We, I, You…Who’s Who?
I’m reading Heidegger. Whether you like Heidegger or not, in my opinion, is immaterial — one thing that does seem to always happen is that he makes you think issues through in different ways, which in my opinion is always a good thing. It’s too easy to get stuck in “how one thinks” (if you get the pun). So in reading him, I’ve been wondering about a very basic question: what comes first, “we” or “I”? Heidegger’s answer seems pretty straightforward (not straightforwardly explained, but the position itself is clear): “we” comes first.
Of course, this runs up against two intuitions.
1. It’s takes a lot of “I”s to make a “we”.
2. My own private thoughts and mind are always primary; belonging to a group is something that “I” do.
(1) and (2) are linked, of course.
Heidegger’s point seems to be that the private “theater” we tend to think of as “you” is a derivative phenomenon. Instead, what comes first — as an a priori condition (that which is first required) is an immersion within a public world of meaning. So imagine a baby. It has no “I” in the sense in which we think of it. Instead, over time, it slowly becomes socialized into a set of rituals and public meanings. As it does, it starts to behave in meaningful ways, given that it begins to “understand” (not in a self-reflective sense) how to navigate the public world it is, from the start, within. This, to Heidegger, is “we” intentionality. The baby/child has a kind of pre-reflective understanding of “what one does” in this or that situation, and that’s the space in which it exists as an entity.
Somewhere down the line from there it encounters “breakdowns”. For one reason or other, something within that world stops working, or stops playing its role. The person “looks at it” in a sense that is distant. In this kind of “distancing” the entity sees it as an object opposed from itself, and the “I” starts to become a conscious entity to be reflected upon. With this, it seems, more intentional “I” related talk comes into existence.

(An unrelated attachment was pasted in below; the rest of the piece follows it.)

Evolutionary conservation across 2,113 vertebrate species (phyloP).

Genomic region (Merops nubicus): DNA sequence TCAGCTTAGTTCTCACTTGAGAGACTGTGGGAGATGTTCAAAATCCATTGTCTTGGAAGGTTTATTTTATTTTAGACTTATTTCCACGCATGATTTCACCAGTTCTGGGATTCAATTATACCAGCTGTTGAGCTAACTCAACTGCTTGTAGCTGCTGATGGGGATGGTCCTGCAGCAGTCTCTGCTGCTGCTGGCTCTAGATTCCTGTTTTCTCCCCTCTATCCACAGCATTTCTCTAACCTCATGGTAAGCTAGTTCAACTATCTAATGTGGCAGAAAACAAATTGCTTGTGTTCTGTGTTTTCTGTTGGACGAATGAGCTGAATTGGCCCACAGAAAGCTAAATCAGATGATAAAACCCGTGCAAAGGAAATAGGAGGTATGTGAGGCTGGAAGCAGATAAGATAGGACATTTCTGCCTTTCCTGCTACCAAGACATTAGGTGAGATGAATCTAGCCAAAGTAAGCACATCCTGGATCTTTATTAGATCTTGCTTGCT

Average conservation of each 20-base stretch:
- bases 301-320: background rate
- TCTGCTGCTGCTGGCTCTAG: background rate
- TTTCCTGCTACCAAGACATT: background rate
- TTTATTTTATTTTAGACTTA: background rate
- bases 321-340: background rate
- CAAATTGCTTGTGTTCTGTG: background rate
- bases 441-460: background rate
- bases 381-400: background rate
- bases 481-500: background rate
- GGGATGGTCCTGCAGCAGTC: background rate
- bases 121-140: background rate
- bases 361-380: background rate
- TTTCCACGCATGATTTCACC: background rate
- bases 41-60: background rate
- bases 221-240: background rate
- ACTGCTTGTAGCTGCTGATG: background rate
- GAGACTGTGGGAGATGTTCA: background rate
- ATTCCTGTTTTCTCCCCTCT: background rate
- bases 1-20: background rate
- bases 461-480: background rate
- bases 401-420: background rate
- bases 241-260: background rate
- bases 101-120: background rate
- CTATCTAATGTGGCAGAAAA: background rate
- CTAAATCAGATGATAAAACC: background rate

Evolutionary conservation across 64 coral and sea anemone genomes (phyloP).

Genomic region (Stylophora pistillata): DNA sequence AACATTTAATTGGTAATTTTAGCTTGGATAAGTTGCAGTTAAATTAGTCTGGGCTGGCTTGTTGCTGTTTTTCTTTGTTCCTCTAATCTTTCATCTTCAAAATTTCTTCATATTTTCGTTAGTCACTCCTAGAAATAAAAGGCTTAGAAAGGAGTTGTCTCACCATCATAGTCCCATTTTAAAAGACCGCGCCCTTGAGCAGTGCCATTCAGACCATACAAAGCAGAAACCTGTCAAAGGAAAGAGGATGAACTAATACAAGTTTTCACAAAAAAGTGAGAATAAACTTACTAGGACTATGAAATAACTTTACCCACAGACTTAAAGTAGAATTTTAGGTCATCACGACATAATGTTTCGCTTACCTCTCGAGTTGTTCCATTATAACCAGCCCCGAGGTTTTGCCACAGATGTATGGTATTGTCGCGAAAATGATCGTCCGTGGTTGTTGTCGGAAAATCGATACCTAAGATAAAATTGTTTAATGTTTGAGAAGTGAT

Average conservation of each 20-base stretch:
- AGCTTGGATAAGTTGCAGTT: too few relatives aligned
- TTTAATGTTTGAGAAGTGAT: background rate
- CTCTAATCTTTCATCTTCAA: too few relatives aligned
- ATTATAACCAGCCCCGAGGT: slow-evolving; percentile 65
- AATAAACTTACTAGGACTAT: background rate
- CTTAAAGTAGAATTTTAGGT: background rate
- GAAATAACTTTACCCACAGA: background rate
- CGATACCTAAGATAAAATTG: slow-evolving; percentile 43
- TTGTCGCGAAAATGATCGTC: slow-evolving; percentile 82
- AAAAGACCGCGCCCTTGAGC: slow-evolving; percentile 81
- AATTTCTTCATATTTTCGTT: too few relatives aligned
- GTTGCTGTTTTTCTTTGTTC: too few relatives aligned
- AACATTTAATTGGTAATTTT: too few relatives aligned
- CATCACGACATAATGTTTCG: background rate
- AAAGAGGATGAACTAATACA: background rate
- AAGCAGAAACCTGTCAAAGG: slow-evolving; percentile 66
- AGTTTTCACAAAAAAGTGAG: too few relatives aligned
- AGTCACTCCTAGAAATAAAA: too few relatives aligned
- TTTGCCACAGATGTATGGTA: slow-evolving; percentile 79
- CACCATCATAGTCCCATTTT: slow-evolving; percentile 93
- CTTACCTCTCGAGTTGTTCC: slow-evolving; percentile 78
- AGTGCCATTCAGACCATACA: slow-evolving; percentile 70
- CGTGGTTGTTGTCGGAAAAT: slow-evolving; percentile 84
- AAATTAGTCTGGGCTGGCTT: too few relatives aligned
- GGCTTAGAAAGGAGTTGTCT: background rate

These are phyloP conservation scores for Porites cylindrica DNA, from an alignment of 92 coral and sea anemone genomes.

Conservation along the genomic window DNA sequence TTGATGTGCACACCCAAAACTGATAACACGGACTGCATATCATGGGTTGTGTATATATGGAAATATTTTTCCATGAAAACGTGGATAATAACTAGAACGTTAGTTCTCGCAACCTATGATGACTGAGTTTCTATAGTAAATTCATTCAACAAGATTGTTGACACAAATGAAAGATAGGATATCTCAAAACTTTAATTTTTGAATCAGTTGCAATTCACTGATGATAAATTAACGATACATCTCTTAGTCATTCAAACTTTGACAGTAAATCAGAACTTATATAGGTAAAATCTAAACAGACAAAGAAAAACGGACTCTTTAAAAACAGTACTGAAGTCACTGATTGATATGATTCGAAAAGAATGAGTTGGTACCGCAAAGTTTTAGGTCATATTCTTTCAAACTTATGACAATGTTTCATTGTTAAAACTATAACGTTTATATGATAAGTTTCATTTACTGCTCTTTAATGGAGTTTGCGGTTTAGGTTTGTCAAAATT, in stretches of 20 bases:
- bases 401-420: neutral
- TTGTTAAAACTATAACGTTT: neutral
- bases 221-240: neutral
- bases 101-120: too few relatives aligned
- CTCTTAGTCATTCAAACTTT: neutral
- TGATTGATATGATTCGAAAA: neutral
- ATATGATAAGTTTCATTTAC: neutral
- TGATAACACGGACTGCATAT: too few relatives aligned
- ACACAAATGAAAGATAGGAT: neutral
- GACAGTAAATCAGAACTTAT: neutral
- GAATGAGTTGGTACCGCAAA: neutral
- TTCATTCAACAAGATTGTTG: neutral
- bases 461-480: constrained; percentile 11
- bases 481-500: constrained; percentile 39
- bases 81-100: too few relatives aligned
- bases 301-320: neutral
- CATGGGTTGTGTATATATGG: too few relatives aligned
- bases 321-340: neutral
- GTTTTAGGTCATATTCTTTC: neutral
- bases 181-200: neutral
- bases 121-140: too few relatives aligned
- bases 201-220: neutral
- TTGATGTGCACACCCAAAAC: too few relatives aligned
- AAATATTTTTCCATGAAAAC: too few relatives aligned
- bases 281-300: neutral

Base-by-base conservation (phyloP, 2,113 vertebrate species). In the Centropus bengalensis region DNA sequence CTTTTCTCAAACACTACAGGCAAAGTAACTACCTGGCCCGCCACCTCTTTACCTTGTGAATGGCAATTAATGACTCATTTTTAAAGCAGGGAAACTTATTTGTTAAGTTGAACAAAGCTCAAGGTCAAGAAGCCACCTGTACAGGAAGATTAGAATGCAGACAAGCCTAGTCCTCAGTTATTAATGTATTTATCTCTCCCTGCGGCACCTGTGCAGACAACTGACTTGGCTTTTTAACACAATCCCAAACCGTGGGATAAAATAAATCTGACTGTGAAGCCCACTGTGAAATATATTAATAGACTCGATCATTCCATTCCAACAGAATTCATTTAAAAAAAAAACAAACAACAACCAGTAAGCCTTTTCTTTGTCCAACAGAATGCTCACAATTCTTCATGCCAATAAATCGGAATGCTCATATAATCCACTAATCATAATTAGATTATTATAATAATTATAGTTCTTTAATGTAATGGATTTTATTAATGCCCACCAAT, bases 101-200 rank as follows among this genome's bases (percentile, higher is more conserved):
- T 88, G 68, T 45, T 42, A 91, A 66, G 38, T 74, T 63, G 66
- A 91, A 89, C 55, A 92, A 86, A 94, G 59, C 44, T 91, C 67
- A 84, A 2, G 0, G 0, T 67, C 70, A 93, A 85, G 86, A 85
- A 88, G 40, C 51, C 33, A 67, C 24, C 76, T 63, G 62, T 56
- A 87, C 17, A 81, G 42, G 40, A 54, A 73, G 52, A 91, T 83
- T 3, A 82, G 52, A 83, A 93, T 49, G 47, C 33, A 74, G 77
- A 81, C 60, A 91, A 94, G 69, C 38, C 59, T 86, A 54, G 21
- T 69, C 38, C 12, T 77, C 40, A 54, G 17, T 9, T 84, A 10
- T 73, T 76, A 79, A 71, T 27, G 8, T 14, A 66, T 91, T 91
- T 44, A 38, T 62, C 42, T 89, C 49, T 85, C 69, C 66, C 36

Heidegger’s thoughts here are decisively anti-Cartesian, where the “I” is always seen as the transcendental starting place for all experience or being. For Heidegger, it’s secondary, even if we tend to be more “conscious” of it and thus accord it more weight (with respect to importance) than it is due.
I think there are some clear connections here that can be made to virtue theory and to Confucianism (after all, Ames and Hall’s Thinking Through Confucius, in my opinion, seems to be a working through — in some ways — of Heideggerian thought to the Analects. Well, maybe more Hall than Ames.) In any respect, I’ll refrain, and save it for a post that I have more time to compose. After all, there’s enough going on in this post already!